Walt Whitman’s home wasn’t broken as a result of a divorce, the way many are broken today. His home was broken because of disability, but Whitman could easily be considered a family man, being forced to live with his immediate family well into adulthood. Whitman’s father, Walt Sr., couldn’t hold a job though he tried often. The younger Walt, the poet, would face the same difficulty as an adult, allowing his fierce – some might say ignorant – attitude to stunt business successes.
Some people, without deep psychological analysis, just seem to have legendary egos, among them Whitman. While sitting in Modern Poetry class two years ago, the whole room reflecting on “Song of Myself,” the legendary poem, one classmate offered the suggestion that Whitman was full of himself. I prefer to think Whitman was just another visionary, one who, fortunately for him, broke through the mold of your average eccentric.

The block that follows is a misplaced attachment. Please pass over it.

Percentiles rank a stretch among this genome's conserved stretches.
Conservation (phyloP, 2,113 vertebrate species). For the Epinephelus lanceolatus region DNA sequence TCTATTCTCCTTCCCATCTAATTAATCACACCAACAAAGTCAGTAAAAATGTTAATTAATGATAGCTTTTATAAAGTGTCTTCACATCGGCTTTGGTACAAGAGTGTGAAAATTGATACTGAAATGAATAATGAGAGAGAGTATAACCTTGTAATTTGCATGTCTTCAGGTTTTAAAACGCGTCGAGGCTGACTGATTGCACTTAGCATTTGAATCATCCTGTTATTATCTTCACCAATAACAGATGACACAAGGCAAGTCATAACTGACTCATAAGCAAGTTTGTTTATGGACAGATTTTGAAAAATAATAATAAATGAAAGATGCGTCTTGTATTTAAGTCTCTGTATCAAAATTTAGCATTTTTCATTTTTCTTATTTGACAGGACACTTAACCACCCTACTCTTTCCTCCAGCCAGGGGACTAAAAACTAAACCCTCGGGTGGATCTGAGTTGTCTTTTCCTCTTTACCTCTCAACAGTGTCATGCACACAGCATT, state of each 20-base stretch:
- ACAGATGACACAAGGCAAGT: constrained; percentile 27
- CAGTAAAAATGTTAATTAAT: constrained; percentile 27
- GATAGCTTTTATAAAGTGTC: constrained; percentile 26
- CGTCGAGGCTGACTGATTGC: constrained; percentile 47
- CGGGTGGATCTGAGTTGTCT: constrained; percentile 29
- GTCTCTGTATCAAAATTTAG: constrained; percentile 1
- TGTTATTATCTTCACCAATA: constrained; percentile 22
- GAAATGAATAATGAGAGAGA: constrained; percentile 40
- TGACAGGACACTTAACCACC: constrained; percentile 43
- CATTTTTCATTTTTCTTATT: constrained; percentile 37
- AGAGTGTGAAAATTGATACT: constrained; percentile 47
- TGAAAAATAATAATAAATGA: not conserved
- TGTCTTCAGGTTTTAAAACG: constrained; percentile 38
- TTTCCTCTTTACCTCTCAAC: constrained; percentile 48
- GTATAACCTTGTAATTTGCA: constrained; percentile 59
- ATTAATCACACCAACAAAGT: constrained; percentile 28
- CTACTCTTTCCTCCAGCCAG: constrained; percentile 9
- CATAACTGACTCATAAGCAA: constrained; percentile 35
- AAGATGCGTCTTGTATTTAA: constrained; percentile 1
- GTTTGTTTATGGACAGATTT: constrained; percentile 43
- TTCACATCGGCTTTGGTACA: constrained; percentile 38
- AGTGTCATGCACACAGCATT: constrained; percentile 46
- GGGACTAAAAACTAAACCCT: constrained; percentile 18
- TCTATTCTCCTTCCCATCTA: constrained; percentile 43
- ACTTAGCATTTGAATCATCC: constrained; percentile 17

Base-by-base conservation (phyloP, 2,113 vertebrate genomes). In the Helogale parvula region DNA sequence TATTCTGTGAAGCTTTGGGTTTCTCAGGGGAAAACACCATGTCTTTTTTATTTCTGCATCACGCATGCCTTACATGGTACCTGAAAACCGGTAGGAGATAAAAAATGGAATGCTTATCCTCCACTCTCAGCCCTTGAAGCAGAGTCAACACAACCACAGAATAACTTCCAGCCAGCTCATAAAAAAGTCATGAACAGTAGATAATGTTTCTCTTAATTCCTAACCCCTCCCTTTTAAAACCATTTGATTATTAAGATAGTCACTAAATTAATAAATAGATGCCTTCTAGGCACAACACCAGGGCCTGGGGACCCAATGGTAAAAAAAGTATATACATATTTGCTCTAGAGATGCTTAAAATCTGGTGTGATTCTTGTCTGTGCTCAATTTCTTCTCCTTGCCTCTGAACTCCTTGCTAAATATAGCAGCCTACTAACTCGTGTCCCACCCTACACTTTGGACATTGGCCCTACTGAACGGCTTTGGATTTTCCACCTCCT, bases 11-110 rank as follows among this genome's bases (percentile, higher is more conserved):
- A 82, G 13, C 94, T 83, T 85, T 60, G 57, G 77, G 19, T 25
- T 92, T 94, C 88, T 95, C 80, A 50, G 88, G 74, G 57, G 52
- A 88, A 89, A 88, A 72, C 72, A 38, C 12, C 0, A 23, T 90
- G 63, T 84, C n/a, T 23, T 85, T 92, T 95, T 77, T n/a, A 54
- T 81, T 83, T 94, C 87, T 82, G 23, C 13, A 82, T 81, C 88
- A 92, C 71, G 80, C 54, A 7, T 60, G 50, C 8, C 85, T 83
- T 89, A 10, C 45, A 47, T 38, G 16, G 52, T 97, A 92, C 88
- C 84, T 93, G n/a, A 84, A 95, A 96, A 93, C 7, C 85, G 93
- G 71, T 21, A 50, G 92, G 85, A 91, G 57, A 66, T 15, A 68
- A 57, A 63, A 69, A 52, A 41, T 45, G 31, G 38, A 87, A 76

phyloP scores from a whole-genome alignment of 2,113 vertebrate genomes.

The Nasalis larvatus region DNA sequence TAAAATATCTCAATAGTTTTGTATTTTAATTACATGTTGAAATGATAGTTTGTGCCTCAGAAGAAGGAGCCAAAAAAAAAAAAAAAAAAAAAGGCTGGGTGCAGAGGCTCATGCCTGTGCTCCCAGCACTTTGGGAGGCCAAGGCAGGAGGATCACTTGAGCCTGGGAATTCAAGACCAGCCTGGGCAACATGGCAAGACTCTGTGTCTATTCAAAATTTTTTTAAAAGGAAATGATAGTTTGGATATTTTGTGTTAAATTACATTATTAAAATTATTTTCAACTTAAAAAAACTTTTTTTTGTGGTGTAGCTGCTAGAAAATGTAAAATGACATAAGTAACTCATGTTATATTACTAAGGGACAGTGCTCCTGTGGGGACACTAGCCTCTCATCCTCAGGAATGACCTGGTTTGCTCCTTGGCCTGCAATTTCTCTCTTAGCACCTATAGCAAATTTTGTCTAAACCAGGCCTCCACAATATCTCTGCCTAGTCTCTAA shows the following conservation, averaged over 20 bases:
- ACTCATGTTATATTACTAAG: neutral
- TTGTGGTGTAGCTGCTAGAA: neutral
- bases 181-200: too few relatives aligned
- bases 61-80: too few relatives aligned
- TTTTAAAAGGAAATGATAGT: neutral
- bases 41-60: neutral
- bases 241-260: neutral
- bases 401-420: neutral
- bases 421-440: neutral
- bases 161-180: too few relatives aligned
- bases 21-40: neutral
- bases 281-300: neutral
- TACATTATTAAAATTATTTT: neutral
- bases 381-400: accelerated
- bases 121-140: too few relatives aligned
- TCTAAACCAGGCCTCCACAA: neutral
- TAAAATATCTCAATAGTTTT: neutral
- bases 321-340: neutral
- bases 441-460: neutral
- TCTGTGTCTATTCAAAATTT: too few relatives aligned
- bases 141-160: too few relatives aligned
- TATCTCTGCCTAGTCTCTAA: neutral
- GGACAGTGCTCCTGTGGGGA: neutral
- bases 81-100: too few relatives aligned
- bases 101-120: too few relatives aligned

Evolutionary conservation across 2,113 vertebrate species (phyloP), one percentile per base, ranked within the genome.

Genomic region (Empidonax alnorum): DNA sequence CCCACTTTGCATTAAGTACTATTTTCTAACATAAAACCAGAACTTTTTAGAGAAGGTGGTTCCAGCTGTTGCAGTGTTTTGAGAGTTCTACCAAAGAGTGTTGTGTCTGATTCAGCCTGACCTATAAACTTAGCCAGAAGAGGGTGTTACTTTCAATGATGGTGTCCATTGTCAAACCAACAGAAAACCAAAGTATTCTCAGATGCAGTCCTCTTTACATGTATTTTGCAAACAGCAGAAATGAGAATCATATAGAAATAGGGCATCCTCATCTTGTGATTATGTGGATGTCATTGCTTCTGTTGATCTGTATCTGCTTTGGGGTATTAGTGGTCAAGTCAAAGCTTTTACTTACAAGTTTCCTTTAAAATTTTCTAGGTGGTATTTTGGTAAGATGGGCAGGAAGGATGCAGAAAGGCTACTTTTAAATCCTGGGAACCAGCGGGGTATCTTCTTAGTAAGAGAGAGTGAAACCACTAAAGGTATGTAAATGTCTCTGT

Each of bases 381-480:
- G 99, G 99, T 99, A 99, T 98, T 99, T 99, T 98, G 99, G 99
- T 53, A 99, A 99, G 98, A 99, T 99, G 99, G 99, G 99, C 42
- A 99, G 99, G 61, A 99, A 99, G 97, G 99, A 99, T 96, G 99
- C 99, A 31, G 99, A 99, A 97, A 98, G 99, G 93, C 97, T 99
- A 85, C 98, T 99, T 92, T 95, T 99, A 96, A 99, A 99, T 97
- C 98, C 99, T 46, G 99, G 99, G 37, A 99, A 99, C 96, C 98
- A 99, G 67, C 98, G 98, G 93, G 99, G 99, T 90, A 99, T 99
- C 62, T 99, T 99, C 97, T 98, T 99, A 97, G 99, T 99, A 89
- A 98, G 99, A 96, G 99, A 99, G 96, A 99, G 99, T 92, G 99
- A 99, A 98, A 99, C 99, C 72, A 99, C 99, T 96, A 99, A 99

Whitman put himself with nature – the universe to be more precise. Whitman wanted to relate himself to any and everything, probably coming darn close to doing so with the extensive and often amended “Leaves of Grass.” In it, Whitman is one with all. He prefers being, not to be observed. Whitman was, by most accounts, a very successful wallflower, though, like most people, he had numerous selves.
“The Making of the Poet” was good for a number of reasons. A creative writer himself, late author Paul Zweig doesn’t write with the dry language of most biographers. His writing is unique and to the point. Dare I say – He cuts the B.S. I recommend reading “Walt Whitman, The Making of a Poet” if you love Whitman. Even if you’ve just heard of him, this provides a great insight into the times that Whitman helped to produce and the chaos that has resulted within the world of American poetry since his legendary writings.